A home is not just a house


Before Christmas, with baby Smith number two on the way, we’d discussed moving house. You know, those casual conversations – “we really should see what’s out there, we’ll need more space.” Although our two bedroom terrace could accommodate a newborn (with bubbs in our room for up to 6 months), after that things may be a little tricky. With A starting school in September (how did that happen?!), her sharing with a baby is going to be unfair in our eyes.

So back to the search…we viewed a house on Saturday we’ve sort of fallen in love with, okay really fallen in love with. Is it tempting fate to write about it? Who knows. Either way, the reality is we now need put ours on the market, which we’re doing this week. I was surprised how emotional this decision has made me feel. Maybe it’s the pregnancy hormones or maybe it’s because this house is our first family home. We got married while living here, we brought our first baby home here and she took her first steps in her bedroom, we’ve shared big moments of our lives here. This home is more than just a house, it’s a huge part of our lives. All these memories, all this history is ingrained in this house. It’s heart wrenching to think about moving on.

As our family grows I guess we also grow as people and change is one of life’s certainties. With this in mind I think, when the day comes, it’ll be an exciting prospect to make new memories in a new house. To make it our home.


Then and now


If you’re a parent I’m sure you often fantasise about the days when you were young (er) and carefree. The days before you developed those dark circles under your eyes. The days of spontaneous dinner dates, boozy weekend lunches that lingered into the evening and gig-going (our personal favourite). The days of..okay I’ll stop before I sound like a whingebag.

Your spontaneity isn’t the only thing that seems to change after 2 become 3, your conversations do too. Some days I do have to stop and think “Have you heard yourself?” when talking to Mr.S.

Couple conversation, then vs. now –

Then – “How was your day huni?”

Now – “Thank GOD you’re home. She’s been a bloody nightmare today. Did you get wine?”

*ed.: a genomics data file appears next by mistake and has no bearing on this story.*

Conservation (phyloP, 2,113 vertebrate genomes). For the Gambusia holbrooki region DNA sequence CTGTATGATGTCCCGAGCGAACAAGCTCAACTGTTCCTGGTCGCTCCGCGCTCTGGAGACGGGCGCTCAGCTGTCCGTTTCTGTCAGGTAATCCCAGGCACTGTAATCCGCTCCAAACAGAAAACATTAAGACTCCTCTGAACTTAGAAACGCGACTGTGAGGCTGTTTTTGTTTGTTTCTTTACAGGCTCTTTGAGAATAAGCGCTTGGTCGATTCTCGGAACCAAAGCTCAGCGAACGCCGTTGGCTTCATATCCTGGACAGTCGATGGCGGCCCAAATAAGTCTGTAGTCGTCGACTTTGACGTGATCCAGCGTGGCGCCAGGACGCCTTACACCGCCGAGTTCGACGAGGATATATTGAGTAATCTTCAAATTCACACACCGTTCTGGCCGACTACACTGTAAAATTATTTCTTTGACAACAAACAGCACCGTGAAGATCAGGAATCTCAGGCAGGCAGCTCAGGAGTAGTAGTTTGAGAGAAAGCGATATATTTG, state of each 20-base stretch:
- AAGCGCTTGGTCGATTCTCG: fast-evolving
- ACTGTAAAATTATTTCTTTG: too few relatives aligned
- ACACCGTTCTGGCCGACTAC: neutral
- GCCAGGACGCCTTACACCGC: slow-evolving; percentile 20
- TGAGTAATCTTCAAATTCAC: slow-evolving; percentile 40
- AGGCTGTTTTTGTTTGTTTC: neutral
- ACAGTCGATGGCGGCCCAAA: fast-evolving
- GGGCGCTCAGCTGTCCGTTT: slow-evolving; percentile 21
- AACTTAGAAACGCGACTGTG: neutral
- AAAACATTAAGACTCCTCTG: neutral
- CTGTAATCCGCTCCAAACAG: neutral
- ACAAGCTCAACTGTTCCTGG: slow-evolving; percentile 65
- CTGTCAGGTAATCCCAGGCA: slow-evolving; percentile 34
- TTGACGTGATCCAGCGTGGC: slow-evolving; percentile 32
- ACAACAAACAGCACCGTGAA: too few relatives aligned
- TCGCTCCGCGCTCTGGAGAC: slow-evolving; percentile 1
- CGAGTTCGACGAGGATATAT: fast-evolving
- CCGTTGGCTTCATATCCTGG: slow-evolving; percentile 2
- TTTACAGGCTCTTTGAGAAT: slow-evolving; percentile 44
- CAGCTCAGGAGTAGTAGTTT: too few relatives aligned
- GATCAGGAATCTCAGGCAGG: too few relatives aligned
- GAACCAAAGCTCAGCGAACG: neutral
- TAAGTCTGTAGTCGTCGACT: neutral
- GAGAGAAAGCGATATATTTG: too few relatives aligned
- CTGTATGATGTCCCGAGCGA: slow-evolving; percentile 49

Then –  “You smell nice”

Now – “What the hell is that smell?” (Cue sniffing of toddler’s bum)

Then – “That film you wanted to see is out on Thursday, shall we go?”

Now – “I think we’ve used up our babysitting credits for this month”

Then – “Have you seen my red heels with the bow?”

Now – “Have you seen Cinderella?”

Then – “Ooooooooh your sex is on fiiiiiire

Now – “Let it go, let it goooooooo

Then – “Oh look *insert name of band/singer* is playing, shall we get tickets?”

Now – “Oh look, Frozen on Ice. The tickets are HOW much?!”

You get the picture…




Any others you’d like to add?! Pass the wine.

Thanks for reading.

Em xx



I can’t believe I just said that


I remember very clearly the things my Mum used to say to me as child, I like to call them ‘Mum-isms.’ You know, things such as ‘Get down from there or you’ll fall and break your neck’, ‘If the wind changes you’ll get stuck like that’ and ‘You’re NOT going out dressed like that’…you get the idea.

So I guess it was inevitable I’d start saying these Mum-isms sooner or later. Here are a few that have escaped from my mouth in the past few weeks –

“I’m going to count to three and you’d better be on this changing mat. One, TWO…TWO AND A HALF…”

“What did I JUST say?”

“Are you allowed to do that?” “No Mummy” “Then why are you doing it?”

Don’t like it” says Aria pushing her food away. “There are children starving in Africa who would LOVE this food”

“Get away from the TV or you’ll get square eyes”

“I feel like I’m banging my head against a brick wall”

“Am I talking to myself?”

“Sit down while you’re eating or you’ll get indigestion”

I’m sure there will be many more to come as Aria grows up and even when she’s an adult I’ll be uttering them, because as my Mum tells me, your children are always your babies whether they’re 3 or 33.

What have you found yourself saying to your children?

Em xx


Beware – Toddlers have no filter


You know some people  who say exactly what’s on their mind? Positively described as honest, negatively described as blunt. Sometimes I love these people. “I wish I could be that honest” I think. Other times I think “Ooh that was harsh, don’t you have a filter?”

Well, let me tell you toddlers do not have this filter! And if you tend to have a bit of a potty mouth (don’t we all some days), control it, control it now! For your delightfully cute little one will repeat EVERYTHING YOU SAY! And I mean everything. Hence Mr. S and I training ourselves to replace our thoughtlessly uttered expletives with words such as ‘sugar’, ‘bother’ and my current favourite ‘fudge sticks’. Particularly hard when driving I’ve found!

“So”, I hear you say, “I get it, keep my language in check in front of my little one” (and out of sight because THEY HEAR EVERYTHING) – “check”. But it’s not just your language you need to consider. These adorable tiny humans have a way of saying exactly what they think, when they think it.

Take Good Friday for example. There we were, family Smith 3, enjoying a sunny afternoon at Bateman’s, a National Trust property in East Sussex. Taking a break from our Easter egg hunt to enjoy our picnic, people watching and enjoying the sunshine, when a shall we say larger lady comes into our vicinity. Aria, darling daughter, pipes up from behind her carrot sticks “Lady, big tummy.” Cue husband and I, beetroot red trying desperately to drown out her honesty, “ARIA ARE YOU ENJOYING YOUR LUNCH?” “Lady, BIG T..” “MMMM YUMMY CARROT STICKS”. “LADY, BI..” “LOOK AT THAT DOGGY.

Thankfully, I don’t think the lady heard her honest outburst. We however, are going to have to learn to deal with more of these types of situations. Because when you’re two, you really do say what you think.